Understanding your trigeminal neuralgia is a powerful way to help manage your condition. Recognizing and reporting your symptoms is important during the diagnosis process. Knowing a little about the underlying cause and anatomy can demystify some of the ins and outs of different treatment options. The information below briefly explains more about the condition, including its symptoms, whether or not stress causes it and what your trigeminal neuralgia treatment options are.
What is Trigeminal Neuralgia?
Trigeminal neuralgia is a chronic condition characterized by extreme facial pain in response to normal activities. Patients typically experience symptom-free periods, then suffer attacks of pain. These attacks can be so severe and debilitating that the condition has been called the “suicide disease.”
Before going any further, it may be helpful to review the anatomy related to the condition. The term neuralgia means recurring pain along a particular nerve. The trigeminal nerve is one of the cranial nerves, which occur in pairs on the right and left sides of the body. This nerve is responsible for transmitting sensory information from the face to the brain, including touch, temperature and pain. The trigeminal nerve has three divisions: V1 supplies the upper third of the face with nerves, V2 supplies the middle third and V3 supplies the bottom third.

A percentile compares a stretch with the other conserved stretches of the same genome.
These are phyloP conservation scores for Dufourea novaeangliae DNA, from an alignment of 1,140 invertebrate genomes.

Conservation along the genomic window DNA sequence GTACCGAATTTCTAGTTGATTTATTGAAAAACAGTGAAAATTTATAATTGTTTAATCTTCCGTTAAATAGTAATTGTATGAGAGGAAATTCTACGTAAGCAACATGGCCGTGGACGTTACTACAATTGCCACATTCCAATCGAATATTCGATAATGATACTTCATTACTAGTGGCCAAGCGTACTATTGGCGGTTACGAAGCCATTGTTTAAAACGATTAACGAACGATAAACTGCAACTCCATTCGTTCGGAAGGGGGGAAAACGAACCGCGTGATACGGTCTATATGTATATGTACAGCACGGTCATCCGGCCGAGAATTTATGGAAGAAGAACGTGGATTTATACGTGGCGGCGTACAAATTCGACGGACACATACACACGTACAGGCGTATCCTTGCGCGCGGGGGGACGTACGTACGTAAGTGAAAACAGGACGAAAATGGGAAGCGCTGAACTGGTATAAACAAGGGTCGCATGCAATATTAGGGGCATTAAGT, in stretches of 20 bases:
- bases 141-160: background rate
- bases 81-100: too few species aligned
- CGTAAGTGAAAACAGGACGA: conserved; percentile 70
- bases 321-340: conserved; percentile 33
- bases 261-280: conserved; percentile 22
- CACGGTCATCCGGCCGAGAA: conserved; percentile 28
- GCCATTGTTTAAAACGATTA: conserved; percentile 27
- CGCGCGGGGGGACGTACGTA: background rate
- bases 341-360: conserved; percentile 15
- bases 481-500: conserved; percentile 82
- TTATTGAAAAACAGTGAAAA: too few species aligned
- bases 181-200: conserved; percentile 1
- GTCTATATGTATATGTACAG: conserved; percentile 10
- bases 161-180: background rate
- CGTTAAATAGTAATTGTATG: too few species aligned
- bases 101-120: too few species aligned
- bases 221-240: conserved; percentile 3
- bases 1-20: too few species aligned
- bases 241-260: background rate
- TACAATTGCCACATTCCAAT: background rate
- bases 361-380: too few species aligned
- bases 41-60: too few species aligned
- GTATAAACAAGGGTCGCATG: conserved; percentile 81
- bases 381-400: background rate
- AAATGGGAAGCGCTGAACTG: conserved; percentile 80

What are the Symptoms?
The primary symptom is pain. Unfortunately, there are no diagnostic tests like x-rays or blood work to test for trigeminal neuralgia. Your doctor will consider your symptoms and rule out other diseases before coming to a formal diagnosis. The unfortunate fact is all patients with trigeminal neuralgia will experience symptoms; without them, there would be no diagnosis.
The pain associated with trigeminal neuralgia typically has the following characteristics:
- Sharp, stabbing or electric facial pain in response to non-painful stimuli (like smiling, brushing your teeth or gentle touch) that lasts seconds or minutes
- Periods without pain, alternating with attacks that increase in duration and frequency over time
- Some patients experience an aura, tingling or a dull ache before the onset of an attack
- Rarely, in patients with atypical trigeminal neuralgia, the sharp pain is constant and unyielding
What are the Causes?
Trigeminal neuralgia used to be very difficult to diagnose and treat. However, doctors now have a better understanding of its cause. Recall that the trigeminal nerve is one of the cranial nerves, which branches off the brain and leads to the face. The most common cause of trigeminal neuralgia is a small blood vessel near the brain pressing on the nerve. This pressing creates a situation where the information transmitted about normal sensations, like touch or a cool drink, is misinterpreted as a pain signal, leading to symptoms.
Though a deviating blood vessel is the most common cause, other factors can contribute to trigeminal neuralgia. Sometimes it’s another structure, like a tumor, that presses on the trigeminal nerve. Another cause is demyelination, a process where the nerve loses its protective sheath that sometimes occurs in conditions like multiple sclerosis. Finally, although rare, sometimes there is no obvious identifiable cause.
Does Stress Cause Trigeminal Neuralgia?